It is not fair or equitable to require things of people just because they are living in a tent. We should be telling people that we accept them as they are. That we do not base their worth on the challenges they face or coping mechanisms they have developed.
If our intention is to take care of one another, to allow people to live out their lives with basic amenities, we need to put better systems into place to provide support for people who struggle with poverty, abusive pasts, trauma, other mental health challenges, and addiction.
We should not be putting conditions on treating people like humans.
Our Mayor’s only suggestion for where these people should go is to go to the “Base Camp” shelter run by Lighthouse Mission Ministries. Though they claim not to enforce participation in prayer groups or religious activity, they are a faith-based organization. There are many, many firsthand accounts and reasons why this particular shelter doesn’t work for everyone. The attitude that there is a place to go for these people is ignorant of the idea that having one, religion-based shelter as an option is insufficient.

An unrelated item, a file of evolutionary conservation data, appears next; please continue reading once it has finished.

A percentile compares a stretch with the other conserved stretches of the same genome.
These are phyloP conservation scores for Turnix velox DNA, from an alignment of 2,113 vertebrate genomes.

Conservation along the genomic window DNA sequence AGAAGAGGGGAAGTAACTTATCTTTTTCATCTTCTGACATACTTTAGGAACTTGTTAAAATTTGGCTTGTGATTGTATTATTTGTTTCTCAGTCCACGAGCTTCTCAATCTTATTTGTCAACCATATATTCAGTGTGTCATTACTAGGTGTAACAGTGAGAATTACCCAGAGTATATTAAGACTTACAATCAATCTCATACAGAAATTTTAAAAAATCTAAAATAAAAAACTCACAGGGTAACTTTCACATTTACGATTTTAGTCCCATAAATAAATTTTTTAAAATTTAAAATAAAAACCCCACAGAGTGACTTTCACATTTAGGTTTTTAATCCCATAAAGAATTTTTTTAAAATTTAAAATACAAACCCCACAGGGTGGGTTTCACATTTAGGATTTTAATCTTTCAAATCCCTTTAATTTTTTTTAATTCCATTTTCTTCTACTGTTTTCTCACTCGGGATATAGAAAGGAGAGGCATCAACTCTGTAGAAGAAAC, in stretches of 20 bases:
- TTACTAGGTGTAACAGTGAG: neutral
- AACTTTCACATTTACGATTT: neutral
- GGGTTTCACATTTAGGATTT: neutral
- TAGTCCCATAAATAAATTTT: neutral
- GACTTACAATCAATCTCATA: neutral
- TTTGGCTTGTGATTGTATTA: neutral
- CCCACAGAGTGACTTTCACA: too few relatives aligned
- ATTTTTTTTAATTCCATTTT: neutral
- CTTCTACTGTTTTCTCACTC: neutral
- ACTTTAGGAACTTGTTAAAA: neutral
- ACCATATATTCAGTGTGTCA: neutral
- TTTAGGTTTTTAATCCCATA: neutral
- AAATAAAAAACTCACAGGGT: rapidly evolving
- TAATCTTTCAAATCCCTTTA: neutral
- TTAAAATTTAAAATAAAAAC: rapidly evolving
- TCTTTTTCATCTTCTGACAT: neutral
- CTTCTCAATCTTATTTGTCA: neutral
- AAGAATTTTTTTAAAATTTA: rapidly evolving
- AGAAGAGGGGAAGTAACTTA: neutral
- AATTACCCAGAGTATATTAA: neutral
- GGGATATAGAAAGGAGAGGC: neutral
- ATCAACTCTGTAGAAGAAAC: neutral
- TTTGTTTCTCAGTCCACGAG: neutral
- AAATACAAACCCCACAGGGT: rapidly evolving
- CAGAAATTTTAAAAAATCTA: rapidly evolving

Suggesting that the current residents of Camp 210 just move to Base Camp isn’t realistic or helpful.
LMM’s policies include that you may not possess drugs or alcohol within 3 blocks, including in your car. They will not let you take a backpack or purse into the restroom. They require people to leave their belongings in places where they are accessible to others in order to use basic facilities. They are also currently over half full.
Suggesting that the current residents of Camp 210 just move to Base Camp isn’t realistic or helpful. Some of them have been ejected from there, and many have felt unsafe or unsupported in that environment. There is one option, that may work for some, but for others is stressful and difficult in many ways for people dependent on their privacy and health needs.